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How Childhood Sleep Problems Start in the First Place

Two Mistakes Parents May Be Making at Bedtime

This is an excerpt from the upcoming book Become Your Child’s Sleep Coach: The Bedtime Doctor’s 5-Step Guide, Ages 3-10. The book is available for pre-order and will ship on or around September 3.

Before we review how you can use the five-step guide in this book to help your child become a great sleeper, let’s first explore how bedtime problems begin in the first place.

Five-year old Amanda needed a dozen stuffed animals and the sound of her father’s voice reading to her for more than an hour to fall asleep each night. Before Amanda’s father became a parent, he may have imagined a simple, cozy bedtime routine. Perhaps he envisioned serving milk and warm peanut butter cookies in the kitchen, helping his daughter put on cozy flannel pajamas, and then spending a few minutes curled up together reading her favorite story. Her eyelids would soon begin to droop, and he would tuck her in, tiptoe out of her room, and join his wife in the living room for a glass of wine and a movie.

The reality in Amanda’s home, and yours, may look far different, however. Your current routine may last hours, beginning with stalling and protesting as soon as it is time to go upstairs after the bedtime snack. Once your child has finished a bath, it might be quite the struggle to get him or her to put on pajamas. And once your child is in bed, he or she might insist on a long back rub until he or she is deeply asleep. If you do manage to slip out once your child seems to have drifted off, you may find that he or she soon wakes and begins calling you back for what often seems like an almost infinite variety of requests: another drink of water, a bigger stuffed animal, or a closet “monster check.”

Once you finally do get your child to sleep and you settle into your favorite spot on the living room sofa, you have learned from past experience that your child is likely to come and find you to ask for “one more thing.” He or she is sure to tell you that he or she really, really, really misses you and needs one more hug and kiss. You always quickly comply, thinking that if you grant all your child’s requests, he or she will finally be able to fall asleep. But as you probably suspect, and may have experienced, this is usually not the case.

You might also have found that if you do try to set limits at bedtime, your child becomes angry or distressed, and since you do not want him or her to be upset just before falling asleep, you give up and give in, night after night.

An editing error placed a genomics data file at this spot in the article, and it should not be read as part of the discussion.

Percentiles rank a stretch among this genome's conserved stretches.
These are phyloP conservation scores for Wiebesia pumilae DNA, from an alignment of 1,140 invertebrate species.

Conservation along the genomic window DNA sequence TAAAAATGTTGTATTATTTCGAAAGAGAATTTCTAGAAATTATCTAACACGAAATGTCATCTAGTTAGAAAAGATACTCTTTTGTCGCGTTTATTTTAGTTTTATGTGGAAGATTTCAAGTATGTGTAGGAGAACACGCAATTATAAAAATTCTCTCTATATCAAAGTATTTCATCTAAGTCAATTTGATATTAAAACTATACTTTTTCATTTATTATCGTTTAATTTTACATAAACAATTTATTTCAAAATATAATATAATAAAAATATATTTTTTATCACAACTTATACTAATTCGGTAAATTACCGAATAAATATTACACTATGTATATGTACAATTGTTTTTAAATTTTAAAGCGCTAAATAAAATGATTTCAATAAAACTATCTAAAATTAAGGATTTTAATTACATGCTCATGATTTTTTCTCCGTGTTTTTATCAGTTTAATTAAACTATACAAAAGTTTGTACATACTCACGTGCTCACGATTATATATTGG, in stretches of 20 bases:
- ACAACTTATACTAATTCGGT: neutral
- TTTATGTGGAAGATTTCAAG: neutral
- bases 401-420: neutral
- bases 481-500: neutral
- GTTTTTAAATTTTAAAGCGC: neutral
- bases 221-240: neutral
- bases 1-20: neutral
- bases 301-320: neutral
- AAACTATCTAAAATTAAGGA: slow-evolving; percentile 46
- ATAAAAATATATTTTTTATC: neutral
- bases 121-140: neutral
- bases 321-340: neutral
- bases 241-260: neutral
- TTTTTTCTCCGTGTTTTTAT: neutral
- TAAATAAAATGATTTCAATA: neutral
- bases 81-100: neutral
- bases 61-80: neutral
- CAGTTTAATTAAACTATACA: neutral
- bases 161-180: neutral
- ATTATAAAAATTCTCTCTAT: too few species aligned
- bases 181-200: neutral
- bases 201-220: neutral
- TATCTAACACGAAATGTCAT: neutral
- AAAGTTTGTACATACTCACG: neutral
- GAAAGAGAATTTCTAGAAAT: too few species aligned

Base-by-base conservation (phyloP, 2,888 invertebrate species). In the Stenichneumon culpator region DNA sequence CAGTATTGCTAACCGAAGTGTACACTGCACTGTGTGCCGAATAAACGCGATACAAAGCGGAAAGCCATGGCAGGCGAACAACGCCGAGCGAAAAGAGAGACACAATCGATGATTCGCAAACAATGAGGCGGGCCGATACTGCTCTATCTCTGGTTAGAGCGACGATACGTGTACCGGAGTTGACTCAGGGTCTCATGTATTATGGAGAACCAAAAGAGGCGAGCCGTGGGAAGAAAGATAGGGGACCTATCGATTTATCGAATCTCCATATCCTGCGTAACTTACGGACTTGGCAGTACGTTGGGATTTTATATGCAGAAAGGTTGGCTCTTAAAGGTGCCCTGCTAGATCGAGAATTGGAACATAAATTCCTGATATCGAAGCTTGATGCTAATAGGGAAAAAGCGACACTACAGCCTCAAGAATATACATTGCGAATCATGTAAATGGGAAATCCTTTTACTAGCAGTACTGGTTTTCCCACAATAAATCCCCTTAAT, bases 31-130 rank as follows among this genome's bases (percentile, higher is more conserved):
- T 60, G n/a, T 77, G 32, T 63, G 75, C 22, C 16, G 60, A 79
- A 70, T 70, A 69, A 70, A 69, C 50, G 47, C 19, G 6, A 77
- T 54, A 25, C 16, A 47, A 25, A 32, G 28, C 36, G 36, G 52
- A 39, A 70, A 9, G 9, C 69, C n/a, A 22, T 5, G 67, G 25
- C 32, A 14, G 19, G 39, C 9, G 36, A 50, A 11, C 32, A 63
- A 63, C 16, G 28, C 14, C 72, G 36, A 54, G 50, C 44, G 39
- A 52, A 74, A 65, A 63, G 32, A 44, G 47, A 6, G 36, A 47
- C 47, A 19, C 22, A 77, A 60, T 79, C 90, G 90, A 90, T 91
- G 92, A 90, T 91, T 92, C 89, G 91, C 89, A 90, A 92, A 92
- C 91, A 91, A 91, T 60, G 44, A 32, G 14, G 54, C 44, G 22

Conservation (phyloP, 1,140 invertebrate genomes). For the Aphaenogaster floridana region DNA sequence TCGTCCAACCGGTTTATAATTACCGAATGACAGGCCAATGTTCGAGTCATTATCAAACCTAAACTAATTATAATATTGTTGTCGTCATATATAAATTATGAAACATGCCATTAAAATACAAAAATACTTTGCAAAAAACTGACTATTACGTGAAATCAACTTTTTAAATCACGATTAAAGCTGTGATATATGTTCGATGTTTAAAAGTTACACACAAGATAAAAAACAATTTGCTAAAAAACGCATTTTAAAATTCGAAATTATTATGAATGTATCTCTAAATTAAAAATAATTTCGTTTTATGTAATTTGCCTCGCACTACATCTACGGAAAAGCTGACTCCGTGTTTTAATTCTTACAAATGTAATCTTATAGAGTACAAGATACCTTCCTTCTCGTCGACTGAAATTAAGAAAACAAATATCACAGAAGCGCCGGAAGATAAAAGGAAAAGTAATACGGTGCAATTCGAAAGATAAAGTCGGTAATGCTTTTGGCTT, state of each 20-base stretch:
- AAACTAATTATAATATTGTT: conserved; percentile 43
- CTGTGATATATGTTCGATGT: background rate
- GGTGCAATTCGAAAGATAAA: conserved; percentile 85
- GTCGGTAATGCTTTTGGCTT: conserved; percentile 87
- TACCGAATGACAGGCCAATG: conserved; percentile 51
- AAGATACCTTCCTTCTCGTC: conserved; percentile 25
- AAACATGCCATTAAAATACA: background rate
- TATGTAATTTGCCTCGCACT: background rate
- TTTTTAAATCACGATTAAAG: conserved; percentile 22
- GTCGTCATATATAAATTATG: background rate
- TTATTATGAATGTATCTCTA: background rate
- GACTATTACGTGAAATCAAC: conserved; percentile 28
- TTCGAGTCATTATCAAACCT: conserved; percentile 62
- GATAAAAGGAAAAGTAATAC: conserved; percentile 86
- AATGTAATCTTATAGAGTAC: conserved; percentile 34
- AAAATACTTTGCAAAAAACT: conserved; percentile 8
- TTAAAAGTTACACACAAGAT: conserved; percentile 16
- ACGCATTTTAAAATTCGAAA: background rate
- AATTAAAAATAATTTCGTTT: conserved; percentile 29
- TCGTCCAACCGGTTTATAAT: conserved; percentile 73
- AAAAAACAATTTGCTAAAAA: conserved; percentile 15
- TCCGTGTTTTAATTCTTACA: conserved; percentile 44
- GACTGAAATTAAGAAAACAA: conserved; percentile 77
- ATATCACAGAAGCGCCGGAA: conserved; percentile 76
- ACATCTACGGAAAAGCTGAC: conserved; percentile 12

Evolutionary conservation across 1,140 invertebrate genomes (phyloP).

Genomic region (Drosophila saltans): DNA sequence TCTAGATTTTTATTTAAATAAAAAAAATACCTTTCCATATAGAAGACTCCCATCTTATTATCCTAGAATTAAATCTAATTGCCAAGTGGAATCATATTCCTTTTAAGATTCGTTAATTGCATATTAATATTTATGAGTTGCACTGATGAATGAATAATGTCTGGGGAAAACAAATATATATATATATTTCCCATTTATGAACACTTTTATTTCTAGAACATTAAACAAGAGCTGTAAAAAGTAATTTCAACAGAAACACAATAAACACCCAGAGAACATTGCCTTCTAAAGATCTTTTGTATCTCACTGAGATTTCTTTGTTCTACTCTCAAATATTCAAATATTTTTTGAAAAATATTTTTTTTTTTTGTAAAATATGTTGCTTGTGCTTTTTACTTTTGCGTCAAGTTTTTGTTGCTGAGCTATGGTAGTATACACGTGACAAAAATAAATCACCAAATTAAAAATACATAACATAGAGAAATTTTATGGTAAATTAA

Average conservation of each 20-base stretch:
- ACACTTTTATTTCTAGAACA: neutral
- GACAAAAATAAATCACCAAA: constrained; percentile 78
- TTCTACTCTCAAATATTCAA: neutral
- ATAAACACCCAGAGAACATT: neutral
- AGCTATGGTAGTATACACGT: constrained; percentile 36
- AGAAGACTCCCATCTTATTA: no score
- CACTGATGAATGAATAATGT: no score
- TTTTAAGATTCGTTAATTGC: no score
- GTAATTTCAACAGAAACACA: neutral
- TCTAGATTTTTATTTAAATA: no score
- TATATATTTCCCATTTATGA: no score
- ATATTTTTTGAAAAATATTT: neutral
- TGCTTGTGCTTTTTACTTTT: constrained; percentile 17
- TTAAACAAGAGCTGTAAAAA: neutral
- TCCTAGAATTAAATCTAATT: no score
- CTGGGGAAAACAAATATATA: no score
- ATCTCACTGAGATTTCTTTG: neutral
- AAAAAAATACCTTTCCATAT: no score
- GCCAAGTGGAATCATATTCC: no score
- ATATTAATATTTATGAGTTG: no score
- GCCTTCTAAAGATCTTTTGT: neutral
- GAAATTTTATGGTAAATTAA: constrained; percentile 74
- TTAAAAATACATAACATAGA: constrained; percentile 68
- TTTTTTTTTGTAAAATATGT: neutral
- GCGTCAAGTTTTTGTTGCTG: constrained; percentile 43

Bedtime problems and limit-setting issues are even more common if a child has any type of special need or medical issue, or if parents feel a bit guilty about the quantity or quality of time they are able to spend with their children. Finally, many parents are not sure how to set consistent limits at bedtime if their child is hyperactive or anxious.

Why Does My Child Have Sleep Problems?

Before you begin coaching your child to be a great sleeper, let’s examine the two most common mistakes you might be making at bedtime:

• staying with your child until he or she falls completely and deeply asleep

• not setting clear limits at bedtime by allowing too many extra requests or trips out of the room after the bedtime routine is over

You might be making these mistakes with all of the right intentions, of course, but they can result in a child who is a very poor sleeper. Let’s explore why.

Mistake #1: Staying with Your Child Until He or She Falls Completely Asleep

All parents know and love the joys of bedtime snuggling. However, the first mistake you might be making is staying with your child every night (or almost every night) until he or she falls completely asleep instead of gradually teaching your child how to self-comfort and fall asleep independently.

Staying with your child at bedtime teaches your child to depend on your presence in order to fall asleep. Sometimes you might provide even more than just your presence. You might be offering many additional comforting behaviors such as holding your child’s hand, singing a certain song over and over, or rubbing your child’s back for long periods. Since these behaviors help your child fall asleep and eventually become necessary each and every night, they are sometimes called “sleep crutches” or “sleep props” (or even the unwieldy “negative sleep-onset associations”).

No matter what these are called, they all refer to the fact that your child has not learned to fall asleep independently. For example, your child may have learned to fall asleep easily while you read a book aloud. Or perhaps your child can fall asleep quickly if allowed to twirl a strand of your hair or hold your hand. Your child may have learned to fall asleep only on the living room couch while you and your spouse watch a show, or your preschool child may have learned to fall asleep only while drinking milk from a cup or bottle you frequently refill for her.

Children who have become used to this type of comforting often have a difficult time falling asleep at bedtime. This is because sometimes you might try to leave before your child is fully asleep, and your child must stay “on guard” to make sure you remain nearby. Because you might try to leave before your child is deeply asleep, he or she might also ask to do things that involve a physical connection with you so that it is much more difficult for you to slip away too soon (like asking to hold your hand).

This type of comforting at bedtime is also problematic because most children wake up several times during the night, usually at the end of a sleep cycle. Since your child has become used to falling asleep only with your help, your child will have a problem getting back to sleep whenever he or she awakens, whether this happens the first time you try to slip out, or later during the night.

When your child awakens and you are no longer available, your child doesn’t have what he or she needs to fall back to sleep. If you are no longer nearby to provide the back rub or the hand-holding he or she requires, your child will call out or come to find you. He or she must try to recreate the same conditions that were present at bedtime.